Parents are beginning to receive unexpected visits from school principals as part of the city’s latest effort to curb frequent student absenteeism in New Haven Public Schools.
This initiative — the brainchild of Mayor Toni Harp — attempts to bring to light the importance of kids attending classes on a regular basis. Harp’s office sent an email last week to the leaders of five different schools in Fair Haven requesting that they mobilize volunteers to knock on the doors of families with students identified as chronically absent — those who missed at least 10 percent of school days — according to Quinnipiac School principal Grace Nathman. Principals, staff members, teachers and officers did the first stages of neighborhood canvassing last Thursday, and they plan to meet today to organize for an additional round.
Nathman said that the canvassing efforts were well-received by parents.
“Even though we may have approached the door with too many people … they valued the fact that we need to get their kids to school every day,” she said.
In New Haven, 10.67 percent of K-3 students were chronically absent in 2013, while statewide absenteeism rates were 8.91 percent, according to the DataHaven Community Index.
Cutting down absenteeism and truancy are key elements of Harp’s efforts to improve graduation rates, City Hall spokesperson Laurence Grotheer said.
Research shows that there is a significant correlation between attendance levels and academic success from an early age. A study published in August by Attendance Works — a national organization that promotes better attendance policies and practices — shows that being absent three times in one month can result in a drop of a total of 24 points in the reading and math sections of the National Assessment of Education Progress standardized test.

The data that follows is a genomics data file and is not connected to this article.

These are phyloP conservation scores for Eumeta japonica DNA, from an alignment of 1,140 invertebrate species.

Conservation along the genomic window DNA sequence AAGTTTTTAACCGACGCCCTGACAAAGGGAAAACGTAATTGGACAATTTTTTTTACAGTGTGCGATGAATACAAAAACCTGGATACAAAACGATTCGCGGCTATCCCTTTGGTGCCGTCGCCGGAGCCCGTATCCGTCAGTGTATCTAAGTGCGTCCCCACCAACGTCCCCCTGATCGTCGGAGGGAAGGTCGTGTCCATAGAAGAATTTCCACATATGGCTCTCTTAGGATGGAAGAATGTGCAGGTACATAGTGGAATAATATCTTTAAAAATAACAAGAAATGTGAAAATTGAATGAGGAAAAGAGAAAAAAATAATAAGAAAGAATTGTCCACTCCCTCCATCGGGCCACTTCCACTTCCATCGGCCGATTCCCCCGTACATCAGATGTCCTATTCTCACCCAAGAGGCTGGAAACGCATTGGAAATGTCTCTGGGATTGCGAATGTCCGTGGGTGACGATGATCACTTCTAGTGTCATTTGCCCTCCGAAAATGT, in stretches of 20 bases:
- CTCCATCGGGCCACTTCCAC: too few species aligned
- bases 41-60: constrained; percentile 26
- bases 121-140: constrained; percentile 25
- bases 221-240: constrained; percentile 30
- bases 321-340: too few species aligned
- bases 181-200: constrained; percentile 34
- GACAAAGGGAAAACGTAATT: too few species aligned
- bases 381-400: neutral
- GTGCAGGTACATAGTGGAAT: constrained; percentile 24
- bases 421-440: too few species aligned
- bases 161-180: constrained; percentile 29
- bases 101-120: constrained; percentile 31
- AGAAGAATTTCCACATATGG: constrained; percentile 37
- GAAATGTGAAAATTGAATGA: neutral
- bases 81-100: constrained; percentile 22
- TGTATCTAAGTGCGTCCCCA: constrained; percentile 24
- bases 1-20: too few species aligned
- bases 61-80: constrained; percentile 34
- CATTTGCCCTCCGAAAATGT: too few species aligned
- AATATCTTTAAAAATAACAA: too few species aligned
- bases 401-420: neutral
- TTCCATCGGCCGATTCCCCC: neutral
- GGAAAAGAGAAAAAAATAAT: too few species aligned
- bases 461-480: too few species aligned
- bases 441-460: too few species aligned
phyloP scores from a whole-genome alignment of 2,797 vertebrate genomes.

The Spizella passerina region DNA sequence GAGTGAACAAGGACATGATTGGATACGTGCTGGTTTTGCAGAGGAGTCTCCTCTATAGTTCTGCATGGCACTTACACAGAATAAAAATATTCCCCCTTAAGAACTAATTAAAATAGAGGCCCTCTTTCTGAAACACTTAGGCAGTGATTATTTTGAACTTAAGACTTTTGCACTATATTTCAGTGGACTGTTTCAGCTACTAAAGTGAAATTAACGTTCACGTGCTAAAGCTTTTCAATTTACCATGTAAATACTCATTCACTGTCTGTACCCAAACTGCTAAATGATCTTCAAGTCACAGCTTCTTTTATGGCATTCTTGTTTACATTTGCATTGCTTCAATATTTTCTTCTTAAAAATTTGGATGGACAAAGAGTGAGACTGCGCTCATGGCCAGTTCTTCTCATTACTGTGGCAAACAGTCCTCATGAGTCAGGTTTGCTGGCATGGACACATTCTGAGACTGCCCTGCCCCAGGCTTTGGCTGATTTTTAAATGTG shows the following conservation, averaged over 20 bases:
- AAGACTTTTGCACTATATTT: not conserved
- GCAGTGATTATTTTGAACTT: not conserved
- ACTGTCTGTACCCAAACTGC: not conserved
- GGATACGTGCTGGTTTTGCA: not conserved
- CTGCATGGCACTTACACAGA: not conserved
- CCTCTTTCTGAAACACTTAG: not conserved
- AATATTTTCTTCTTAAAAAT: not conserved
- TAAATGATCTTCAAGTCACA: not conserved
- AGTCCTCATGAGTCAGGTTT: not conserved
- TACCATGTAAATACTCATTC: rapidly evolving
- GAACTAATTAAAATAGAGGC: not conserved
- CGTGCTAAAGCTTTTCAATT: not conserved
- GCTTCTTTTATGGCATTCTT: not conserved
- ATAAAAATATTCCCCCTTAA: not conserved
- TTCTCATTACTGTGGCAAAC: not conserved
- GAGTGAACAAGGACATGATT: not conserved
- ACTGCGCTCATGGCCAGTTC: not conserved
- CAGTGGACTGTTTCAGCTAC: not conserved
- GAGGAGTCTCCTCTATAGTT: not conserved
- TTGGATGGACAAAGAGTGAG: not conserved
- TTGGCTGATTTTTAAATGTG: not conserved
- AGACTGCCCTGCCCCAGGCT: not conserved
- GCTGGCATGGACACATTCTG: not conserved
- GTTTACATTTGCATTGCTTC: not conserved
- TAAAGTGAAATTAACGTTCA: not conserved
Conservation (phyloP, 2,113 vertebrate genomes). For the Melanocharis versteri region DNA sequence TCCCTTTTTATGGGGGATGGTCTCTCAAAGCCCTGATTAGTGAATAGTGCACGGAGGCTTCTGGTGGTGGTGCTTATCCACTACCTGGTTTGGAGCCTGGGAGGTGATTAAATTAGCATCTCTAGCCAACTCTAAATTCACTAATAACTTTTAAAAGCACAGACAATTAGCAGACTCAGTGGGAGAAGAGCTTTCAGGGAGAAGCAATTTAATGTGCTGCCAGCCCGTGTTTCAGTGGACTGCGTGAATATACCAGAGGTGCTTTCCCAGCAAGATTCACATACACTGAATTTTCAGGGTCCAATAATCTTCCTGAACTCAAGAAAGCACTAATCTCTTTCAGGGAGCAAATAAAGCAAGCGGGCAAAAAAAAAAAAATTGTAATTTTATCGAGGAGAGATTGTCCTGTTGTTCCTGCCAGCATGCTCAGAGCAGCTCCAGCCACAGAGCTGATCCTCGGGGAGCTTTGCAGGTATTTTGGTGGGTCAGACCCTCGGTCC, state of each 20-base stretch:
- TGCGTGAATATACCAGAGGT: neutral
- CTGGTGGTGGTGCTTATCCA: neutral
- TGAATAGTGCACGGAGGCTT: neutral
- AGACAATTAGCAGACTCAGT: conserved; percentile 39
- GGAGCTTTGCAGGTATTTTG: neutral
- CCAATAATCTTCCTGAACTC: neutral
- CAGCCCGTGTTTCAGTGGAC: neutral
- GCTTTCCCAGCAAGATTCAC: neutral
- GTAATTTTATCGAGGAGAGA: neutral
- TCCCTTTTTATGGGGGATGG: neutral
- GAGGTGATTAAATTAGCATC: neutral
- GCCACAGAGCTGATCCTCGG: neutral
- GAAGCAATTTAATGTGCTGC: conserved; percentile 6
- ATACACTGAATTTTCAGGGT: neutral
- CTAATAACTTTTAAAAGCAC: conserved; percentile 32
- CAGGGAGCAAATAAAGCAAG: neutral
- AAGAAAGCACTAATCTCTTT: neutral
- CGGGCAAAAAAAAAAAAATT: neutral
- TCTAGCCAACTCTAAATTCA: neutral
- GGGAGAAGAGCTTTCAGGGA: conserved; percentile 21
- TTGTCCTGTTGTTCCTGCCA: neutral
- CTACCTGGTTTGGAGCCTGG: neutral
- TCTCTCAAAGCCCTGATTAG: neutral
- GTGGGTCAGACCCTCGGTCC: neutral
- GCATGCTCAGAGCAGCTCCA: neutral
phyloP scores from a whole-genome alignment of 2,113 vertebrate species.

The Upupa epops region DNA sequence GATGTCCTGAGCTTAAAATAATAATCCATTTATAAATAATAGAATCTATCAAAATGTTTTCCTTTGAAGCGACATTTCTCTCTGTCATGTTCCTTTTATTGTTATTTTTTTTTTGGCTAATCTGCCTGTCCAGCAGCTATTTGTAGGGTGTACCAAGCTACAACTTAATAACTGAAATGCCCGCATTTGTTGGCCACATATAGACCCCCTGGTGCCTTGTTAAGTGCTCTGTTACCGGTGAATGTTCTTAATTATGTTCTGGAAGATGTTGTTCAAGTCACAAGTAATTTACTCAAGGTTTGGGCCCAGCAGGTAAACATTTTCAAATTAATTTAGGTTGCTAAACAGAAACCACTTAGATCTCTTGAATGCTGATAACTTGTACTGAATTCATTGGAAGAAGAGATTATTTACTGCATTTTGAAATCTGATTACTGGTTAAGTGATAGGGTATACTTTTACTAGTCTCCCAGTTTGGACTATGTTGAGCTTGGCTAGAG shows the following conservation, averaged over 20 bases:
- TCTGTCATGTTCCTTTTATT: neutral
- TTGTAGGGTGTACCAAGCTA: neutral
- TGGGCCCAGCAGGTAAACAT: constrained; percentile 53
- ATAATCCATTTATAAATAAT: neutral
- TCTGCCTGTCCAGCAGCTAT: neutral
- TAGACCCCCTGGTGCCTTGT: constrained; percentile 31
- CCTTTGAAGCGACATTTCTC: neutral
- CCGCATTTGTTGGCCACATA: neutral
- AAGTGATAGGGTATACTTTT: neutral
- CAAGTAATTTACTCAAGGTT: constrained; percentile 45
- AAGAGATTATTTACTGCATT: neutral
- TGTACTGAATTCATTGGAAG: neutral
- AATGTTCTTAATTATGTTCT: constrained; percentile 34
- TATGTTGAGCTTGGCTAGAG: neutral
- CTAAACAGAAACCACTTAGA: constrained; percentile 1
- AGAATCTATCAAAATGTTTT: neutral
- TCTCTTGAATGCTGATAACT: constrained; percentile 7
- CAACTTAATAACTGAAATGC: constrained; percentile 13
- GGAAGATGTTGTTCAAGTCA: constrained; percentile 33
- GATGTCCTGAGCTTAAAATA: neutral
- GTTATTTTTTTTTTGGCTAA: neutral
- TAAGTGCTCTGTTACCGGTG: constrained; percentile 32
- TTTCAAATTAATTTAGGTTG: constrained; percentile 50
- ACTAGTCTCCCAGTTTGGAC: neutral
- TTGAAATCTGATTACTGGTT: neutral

Considering this relationship, Harp has initiated a proactive approach to ending truancy, which involves going to the student’s home to ask what city services can help the student overcome whatever obstacle prevents them from attending school. Rather than having predefined programs, the city is trying to provide individualized strategies to combat absenteeism.
“[There are] different reasons why kids aren’t attending school, and so there’s not going to be one silver bullet answer to improving attendance,” said Laoise King, vice president of education initiatives at United Way of Greater New Haven, a nonprofit organization that works on education issues in New Haven.
Kids often miss school because they are dealing with issues at home, King said, noting problems related to health and housing, which can vary according to age group and income level. Canvassing can help identify a family’s individual needs, she said.
NHPS parent Yury Maciel-Andrews said that although she is uncertain of whether canvassing will actually curb absenteeism, it is a productive starting point for some families, since it demonstrates a more human and caring side to a very complex and challenging issue. Maciel-Andrews has participated in several canvasses, which she said allowed her to form connections with many other NHPS parents.
In addition to these recent canvassing efforts, Harp began another program in January — the Attendance and Engagement Clinic — following a similar strategy. She started it as a pilot program at both the Quinnipiac and Strong Schools. Through the program, community experts schedule meetings with parents of chronically absent children in order to discuss the issues that might be preventing school attendance.
To implement the program, NHPS partnered with the State Department of Children and Families and the State’s Probate Court System.